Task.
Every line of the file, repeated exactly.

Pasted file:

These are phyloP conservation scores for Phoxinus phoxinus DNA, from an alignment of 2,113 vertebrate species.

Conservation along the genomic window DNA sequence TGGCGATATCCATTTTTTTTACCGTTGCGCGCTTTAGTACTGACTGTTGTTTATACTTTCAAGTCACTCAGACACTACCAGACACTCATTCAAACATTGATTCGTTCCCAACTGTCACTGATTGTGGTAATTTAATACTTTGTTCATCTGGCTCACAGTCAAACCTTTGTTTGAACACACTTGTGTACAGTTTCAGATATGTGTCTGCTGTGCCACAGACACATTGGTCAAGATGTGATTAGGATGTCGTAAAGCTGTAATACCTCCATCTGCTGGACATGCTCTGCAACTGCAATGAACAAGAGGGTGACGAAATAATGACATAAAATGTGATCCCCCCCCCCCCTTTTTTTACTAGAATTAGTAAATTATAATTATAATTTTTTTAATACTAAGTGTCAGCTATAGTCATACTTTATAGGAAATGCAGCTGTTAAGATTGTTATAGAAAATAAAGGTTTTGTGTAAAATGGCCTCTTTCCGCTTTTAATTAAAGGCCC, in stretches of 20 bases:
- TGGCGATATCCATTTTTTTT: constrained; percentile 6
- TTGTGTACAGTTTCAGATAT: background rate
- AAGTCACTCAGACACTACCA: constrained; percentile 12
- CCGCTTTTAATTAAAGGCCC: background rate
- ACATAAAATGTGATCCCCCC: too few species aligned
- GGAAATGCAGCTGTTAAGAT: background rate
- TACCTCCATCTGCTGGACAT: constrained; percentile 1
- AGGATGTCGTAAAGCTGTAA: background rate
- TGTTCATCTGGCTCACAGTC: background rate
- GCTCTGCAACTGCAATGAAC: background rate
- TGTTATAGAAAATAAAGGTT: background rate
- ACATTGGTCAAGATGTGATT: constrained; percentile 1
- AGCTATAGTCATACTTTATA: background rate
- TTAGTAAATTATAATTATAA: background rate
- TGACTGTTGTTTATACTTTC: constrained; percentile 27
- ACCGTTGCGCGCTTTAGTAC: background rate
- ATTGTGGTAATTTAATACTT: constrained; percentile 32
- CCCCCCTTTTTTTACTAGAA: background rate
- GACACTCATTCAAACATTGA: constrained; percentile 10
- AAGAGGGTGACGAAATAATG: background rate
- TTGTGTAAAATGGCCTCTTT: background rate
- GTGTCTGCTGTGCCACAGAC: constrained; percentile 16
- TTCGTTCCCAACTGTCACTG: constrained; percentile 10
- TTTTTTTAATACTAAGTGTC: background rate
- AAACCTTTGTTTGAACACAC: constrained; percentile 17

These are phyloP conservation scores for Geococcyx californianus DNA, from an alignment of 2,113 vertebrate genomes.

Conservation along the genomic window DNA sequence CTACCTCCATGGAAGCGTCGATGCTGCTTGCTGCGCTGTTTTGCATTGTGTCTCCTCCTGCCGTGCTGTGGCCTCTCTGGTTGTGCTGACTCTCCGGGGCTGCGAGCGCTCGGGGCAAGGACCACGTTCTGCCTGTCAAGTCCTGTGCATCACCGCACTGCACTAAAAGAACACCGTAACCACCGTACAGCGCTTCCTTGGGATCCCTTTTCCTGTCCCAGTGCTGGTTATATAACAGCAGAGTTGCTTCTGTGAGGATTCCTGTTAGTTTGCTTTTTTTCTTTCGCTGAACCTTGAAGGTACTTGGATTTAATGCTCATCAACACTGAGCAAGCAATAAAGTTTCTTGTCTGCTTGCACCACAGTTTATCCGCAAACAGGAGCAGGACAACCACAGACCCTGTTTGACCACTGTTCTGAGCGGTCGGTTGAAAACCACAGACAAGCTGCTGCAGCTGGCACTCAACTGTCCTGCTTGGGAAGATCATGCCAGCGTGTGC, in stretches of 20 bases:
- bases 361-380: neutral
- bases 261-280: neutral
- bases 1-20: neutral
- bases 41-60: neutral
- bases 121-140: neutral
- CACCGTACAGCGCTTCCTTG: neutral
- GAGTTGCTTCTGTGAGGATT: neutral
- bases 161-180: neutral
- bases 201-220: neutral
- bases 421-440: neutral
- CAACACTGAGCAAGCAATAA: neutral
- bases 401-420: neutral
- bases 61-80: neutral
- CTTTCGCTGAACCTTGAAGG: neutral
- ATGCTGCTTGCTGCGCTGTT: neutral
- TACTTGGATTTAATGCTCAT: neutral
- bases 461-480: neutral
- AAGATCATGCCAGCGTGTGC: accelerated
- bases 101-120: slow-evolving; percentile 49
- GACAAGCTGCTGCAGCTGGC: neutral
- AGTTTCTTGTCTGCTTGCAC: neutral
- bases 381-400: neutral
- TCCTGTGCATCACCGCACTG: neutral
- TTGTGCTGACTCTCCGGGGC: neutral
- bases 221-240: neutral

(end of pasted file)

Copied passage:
These are phyloP conservation scores for Phoxinus phoxinus DNA, from an alignment of 2,113 vertebrate species.

Conservation along the genomic window DNA sequence TGGCGATATCCATTTTTTTTACCGTTGCGCGCTTTAGTACTGACTGTTGTTTATACTTTCAAGTCACTCAGACACTACCAGACACTCATTCAAACATTGATTCGTTCCCAACTGTCACTGATTGTGGTAATTTAATACTTTGTTCATCTGGCTCACAGTCAAACCTTTGTTTGAACACACTTGTGTACAGTTTCAGATATGTGTCTGCTGTGCCACAGACACATTGGTCAAGATGTGATTAGGATGTCGTAAAGCTGTAATACCTCCATCTGCTGGACATGCTCTGCAACTGCAATGAACAAGAGGGTGACGAAATAATGACATAAAATGTGATCCCCCCCCCCCCTTTTTTTACTAGAATTAGTAAATTATAATTATAATTTTTTTAATACTAAGTGTCAGCTATAGTCATACTTTATAGGAAATGCAGCTGTTAAGATTGTTATAGAAAATAAAGGTTTTGTGTAAAATGGCCTCTTTCCGCTTTTAATTAAAGGCCC, in stretches of 20 bases:
- TGGCGATATCCATTTTTTTT: constrained; percentile 6
- TTGTGTACAGTTTCAGATAT: background rate
- AAGTCACTCAGACACTACCA: constrained; percentile 12
- CCGCTTTTAATTAAAGGCCC: background rate
- ACATAAAATGTGATCCCCCC: too few species aligned
- GGAAATGCAGCTGTTAAGAT: background rate
- TACCTCCATCTGCTGGACAT: constrained; percentile 1
- AGGATGTCGTAAAGCTGTAA: background rate
- TGTTCATCTGGCTCACAGTC: background rate
- GCTCTGCAACTGCAATGAAC: background rate
- TGTTATAGAAAATAAAGGTT: background rate
- ACATTGGTCAAGATGTGATT: constrained; percentile 1
- AGCTATAGTCATACTTTATA: background rate
- TTAGTAAATTATAATTATAA: background rate
- TGACTGTTGTTTATACTTTC: constrained; percentile 27
- ACCGTTGCGCGCTTTAGTAC: background rate
- ATTGTGGTAATTTAATACTT: constrained; percentile 32
- CCCCCCTTTTTTTACTAGAA: background rate
- GACACTCATTCAAACATTGA: constrained; percentile 10
- AAGAGGGTGACGAAATAATG: background rate
- TTGTGTAAAATGGCCTCTTT: background rate
- GTGTCTGCTGTGCCACAGAC: constrained; percentile 16
- TTCGTTCCCAACTGTCACTG: constrained; percentile 10
- TTTTTTTAATACTAAGTGTC: background rate
- AAACCTTTGTTTGAACACAC: constrained; percentile 17

These are phyloP conservation scores for Geococcyx californianus DNA, from an alignment of 2,113 vertebrate genomes.

Conservation along the genomic window DNA sequence CTACCTCCATGGAAGCGTCGATGCTGCTTGCTGCGCTGTTTTGCATTGTGTCTCCTCCTGCCGTGCTGTGGCCTCTCTGGTTGTGCTGACTCTCCGGGGCTGCGAGCGCTCGGGGCAAGGACCACGTTCTGCCTGTCAAGTCCTGTGCATCACCGCACTGCACTAAAAGAACACCGTAACCACCGTACAGCGCTTCCTTGGGATCCCTTTTCCTGTCCCAGTGCTGGTTATATAACAGCAGAGTTGCTTCTGTGAGGATTCCTGTTAGTTTGCTTTTTTTCTTTCGCTGAACCTTGAAGGTACTTGGATTTAATGCTCATCAACACTGAGCAAGCAATAAAGTTTCTTGTCTGCTTGCACCACAGTTTATCCGCAAACAGGAGCAGGACAACCACAGACCCTGTTTGACCACTGTTCTGAGCGGTCGGTTGAAAACCACAGACAAGCTGCTGCAGCTGGCACTCAACTGTCCTGCTTGGGAAGATCATGCCAGCGTGTGC, in stretches of 20 bases:
- bases 361-380: neutral
- bases 261-280: neutral
- bases 1-20: neutral
- bases 41-60: neutral
- bases 121-140: neutral
- CACCGTACAGCGCTTCCTTG: neutral
- GAGTTGCTTCTGTGAGGATT: neutral
- bases 161-180: neutral
- bases 201-220: neutral
- bases 421-440: neutral
- CAACACTGAGCAAGCAATAA: neutral
- bases 401-420: neutral
- bases 61-80: neutral
- CTTTCGCTGAACCTTGAAGG: neutral
- ATGCTGCTTGCTGCGCTGTT: neutral
- TACTTGGATTTAATGCTCAT: neutral
- bases 461-480: neutral
- AAGATCATGCCAGCGTGTGC: accelerated
- bases 101-120: slow-evolving; percentile 49
- GACAAGCTGCTGCAGCTGGC: neutral
- AGTTTCTTGTCTGCTTGCAC: neutral
- bases 381-400: neutral
- TCCTGTGCATCACCGCACTG: neutral
- TTGTGCTGACTCTCCGGGGC: neutral
- bases 221-240: neutral